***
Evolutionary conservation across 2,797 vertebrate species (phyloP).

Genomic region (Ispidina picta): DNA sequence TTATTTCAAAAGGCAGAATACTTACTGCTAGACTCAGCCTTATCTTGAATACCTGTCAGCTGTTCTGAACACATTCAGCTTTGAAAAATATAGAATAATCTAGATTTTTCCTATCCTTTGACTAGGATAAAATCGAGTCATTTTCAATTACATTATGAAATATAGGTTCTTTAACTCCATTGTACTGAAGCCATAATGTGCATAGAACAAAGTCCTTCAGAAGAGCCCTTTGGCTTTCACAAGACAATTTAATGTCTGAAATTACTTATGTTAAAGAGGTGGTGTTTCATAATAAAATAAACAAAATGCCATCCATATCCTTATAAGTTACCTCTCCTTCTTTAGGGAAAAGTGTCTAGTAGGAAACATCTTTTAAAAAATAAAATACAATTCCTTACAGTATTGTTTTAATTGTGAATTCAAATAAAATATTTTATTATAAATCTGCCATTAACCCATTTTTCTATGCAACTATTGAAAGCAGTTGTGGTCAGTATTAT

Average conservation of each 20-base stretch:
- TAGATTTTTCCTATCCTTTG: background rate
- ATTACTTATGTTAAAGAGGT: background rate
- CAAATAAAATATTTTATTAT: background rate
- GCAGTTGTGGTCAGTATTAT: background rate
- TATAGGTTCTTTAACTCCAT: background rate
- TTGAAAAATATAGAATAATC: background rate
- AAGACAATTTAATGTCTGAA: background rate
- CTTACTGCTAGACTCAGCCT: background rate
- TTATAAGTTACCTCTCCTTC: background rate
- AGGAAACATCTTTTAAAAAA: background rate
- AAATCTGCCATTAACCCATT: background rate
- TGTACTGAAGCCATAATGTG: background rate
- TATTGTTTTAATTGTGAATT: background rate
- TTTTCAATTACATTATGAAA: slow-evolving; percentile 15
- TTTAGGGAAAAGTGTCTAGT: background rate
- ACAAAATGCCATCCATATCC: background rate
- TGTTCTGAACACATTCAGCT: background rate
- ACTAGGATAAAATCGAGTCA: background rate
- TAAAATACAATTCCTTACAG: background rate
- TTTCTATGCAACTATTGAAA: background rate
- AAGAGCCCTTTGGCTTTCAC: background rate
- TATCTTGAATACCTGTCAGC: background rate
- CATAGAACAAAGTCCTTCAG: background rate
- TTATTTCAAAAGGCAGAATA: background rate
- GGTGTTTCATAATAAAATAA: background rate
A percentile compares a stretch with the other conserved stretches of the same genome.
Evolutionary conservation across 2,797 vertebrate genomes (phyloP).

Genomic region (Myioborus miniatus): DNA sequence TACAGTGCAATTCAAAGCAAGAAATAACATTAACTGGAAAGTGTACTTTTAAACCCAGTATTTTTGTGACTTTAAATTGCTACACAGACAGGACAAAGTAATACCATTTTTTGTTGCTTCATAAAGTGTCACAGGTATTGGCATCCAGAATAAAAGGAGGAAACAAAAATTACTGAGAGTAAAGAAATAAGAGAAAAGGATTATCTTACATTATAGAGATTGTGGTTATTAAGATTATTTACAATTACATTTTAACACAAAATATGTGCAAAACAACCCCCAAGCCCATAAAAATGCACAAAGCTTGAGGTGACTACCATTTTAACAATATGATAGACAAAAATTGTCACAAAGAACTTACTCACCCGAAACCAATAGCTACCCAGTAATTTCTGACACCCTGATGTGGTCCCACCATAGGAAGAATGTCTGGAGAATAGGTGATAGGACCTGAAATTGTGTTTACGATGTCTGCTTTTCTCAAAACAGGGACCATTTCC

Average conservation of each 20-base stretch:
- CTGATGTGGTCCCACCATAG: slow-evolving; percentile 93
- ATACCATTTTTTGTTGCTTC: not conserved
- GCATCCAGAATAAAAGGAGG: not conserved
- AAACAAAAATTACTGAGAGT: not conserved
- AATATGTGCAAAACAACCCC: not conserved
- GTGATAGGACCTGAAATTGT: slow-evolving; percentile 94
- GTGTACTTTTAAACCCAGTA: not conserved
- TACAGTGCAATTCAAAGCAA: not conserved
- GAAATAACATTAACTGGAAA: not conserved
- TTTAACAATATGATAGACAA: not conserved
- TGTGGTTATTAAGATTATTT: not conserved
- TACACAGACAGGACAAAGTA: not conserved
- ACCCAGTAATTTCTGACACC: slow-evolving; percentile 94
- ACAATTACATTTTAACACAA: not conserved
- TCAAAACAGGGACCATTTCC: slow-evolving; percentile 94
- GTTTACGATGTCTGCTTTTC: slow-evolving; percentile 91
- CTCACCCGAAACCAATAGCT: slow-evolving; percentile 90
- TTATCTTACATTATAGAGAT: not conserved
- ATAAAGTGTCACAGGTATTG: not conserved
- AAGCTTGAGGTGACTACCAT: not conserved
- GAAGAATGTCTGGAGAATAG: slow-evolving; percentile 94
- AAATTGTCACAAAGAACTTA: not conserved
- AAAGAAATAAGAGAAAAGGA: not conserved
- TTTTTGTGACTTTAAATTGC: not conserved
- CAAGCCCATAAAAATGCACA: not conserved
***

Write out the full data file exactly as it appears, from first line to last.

Evolutionary conservation across 2,797 vertebrate species (phyloP).

Genomic region (Ispidina picta): DNA sequence TTATTTCAAAAGGCAGAATACTTACTGCTAGACTCAGCCTTATCTTGAATACCTGTCAGCTGTTCTGAACACATTCAGCTTTGAAAAATATAGAATAATCTAGATTTTTCCTATCCTTTGACTAGGATAAAATCGAGTCATTTTCAATTACATTATGAAATATAGGTTCTTTAACTCCATTGTACTGAAGCCATAATGTGCATAGAACAAAGTCCTTCAGAAGAGCCCTTTGGCTTTCACAAGACAATTTAATGTCTGAAATTACTTATGTTAAAGAGGTGGTGTTTCATAATAAAATAAACAAAATGCCATCCATATCCTTATAAGTTACCTCTCCTTCTTTAGGGAAAAGTGTCTAGTAGGAAACATCTTTTAAAAAATAAAATACAATTCCTTACAGTATTGTTTTAATTGTGAATTCAAATAAAATATTTTATTATAAATCTGCCATTAACCCATTTTTCTATGCAACTATTGAAAGCAGTTGTGGTCAGTATTAT

Average conservation of each 20-base stretch:
- TAGATTTTTCCTATCCTTTG: background rate
- ATTACTTATGTTAAAGAGGT: background rate
- CAAATAAAATATTTTATTAT: background rate
- GCAGTTGTGGTCAGTATTAT: background rate
- TATAGGTTCTTTAACTCCAT: background rate
- TTGAAAAATATAGAATAATC: background rate
- AAGACAATTTAATGTCTGAA: background rate
- CTTACTGCTAGACTCAGCCT: background rate
- TTATAAGTTACCTCTCCTTC: background rate
- AGGAAACATCTTTTAAAAAA: background rate
- AAATCTGCCATTAACCCATT: background rate
- TGTACTGAAGCCATAATGTG: background rate
- TATTGTTTTAATTGTGAATT: background rate
- TTTTCAATTACATTATGAAA: slow-evolving; percentile 15
- TTTAGGGAAAAGTGTCTAGT: background rate
- ACAAAATGCCATCCATATCC: background rate
- TGTTCTGAACACATTCAGCT: background rate
- ACTAGGATAAAATCGAGTCA: background rate
- TAAAATACAATTCCTTACAG: background rate
- TTTCTATGCAACTATTGAAA: background rate
- AAGAGCCCTTTGGCTTTCAC: background rate
- TATCTTGAATACCTGTCAGC: background rate
- CATAGAACAAAGTCCTTCAG: background rate
- TTATTTCAAAAGGCAGAATA: background rate
- GGTGTTTCATAATAAAATAA: background rate
A percentile compares a stretch with the other conserved stretches of the same genome.
Evolutionary conservation across 2,797 vertebrate genomes (phyloP).

Genomic region (Myioborus miniatus): DNA sequence TACAGTGCAATTCAAAGCAAGAAATAACATTAACTGGAAAGTGTACTTTTAAACCCAGTATTTTTGTGACTTTAAATTGCTACACAGACAGGACAAAGTAATACCATTTTTTGTTGCTTCATAAAGTGTCACAGGTATTGGCATCCAGAATAAAAGGAGGAAACAAAAATTACTGAGAGTAAAGAAATAAGAGAAAAGGATTATCTTACATTATAGAGATTGTGGTTATTAAGATTATTTACAATTACATTTTAACACAAAATATGTGCAAAACAACCCCCAAGCCCATAAAAATGCACAAAGCTTGAGGTGACTACCATTTTAACAATATGATAGACAAAAATTGTCACAAAGAACTTACTCACCCGAAACCAATAGCTACCCAGTAATTTCTGACACCCTGATGTGGTCCCACCATAGGAAGAATGTCTGGAGAATAGGTGATAGGACCTGAAATTGTGTTTACGATGTCTGCTTTTCTCAAAACAGGGACCATTTCC

Average conservation of each 20-base stretch:
- CTGATGTGGTCCCACCATAG: slow-evolving; percentile 93
- ATACCATTTTTTGTTGCTTC: not conserved
- GCATCCAGAATAAAAGGAGG: not conserved
- AAACAAAAATTACTGAGAGT: not conserved
- AATATGTGCAAAACAACCCC: not conserved
- GTGATAGGACCTGAAATTGT: slow-evolving; percentile 94
- GTGTACTTTTAAACCCAGTA: not conserved
- TACAGTGCAATTCAAAGCAA: not conserved
- GAAATAACATTAACTGGAAA: not conserved
- TTTAACAATATGATAGACAA: not conserved
- TGTGGTTATTAAGATTATTT: not conserved
- TACACAGACAGGACAAAGTA: not conserved
- ACCCAGTAATTTCTGACACC: slow-evolving; percentile 94
- ACAATTACATTTTAACACAA: not conserved
- TCAAAACAGGGACCATTTCC: slow-evolving; percentile 94
- GTTTACGATGTCTGCTTTTC: slow-evolving; percentile 91
- CTCACCCGAAACCAATAGCT: slow-evolving; percentile 90
- TTATCTTACATTATAGAGAT: not conserved
- ATAAAGTGTCACAGGTATTG: not conserved
- AAGCTTGAGGTGACTACCAT: not conserved
- GAAGAATGTCTGGAGAATAG: slow-evolving; percentile 94
- AAATTGTCACAAAGAACTTA: not conserved
- AAAGAAATAAGAGAAAAGGA: not conserved
- TTTTTGTGACTTTAAATTGC: not conserved
- CAAGCCCATAAAAATGCACA: not conserved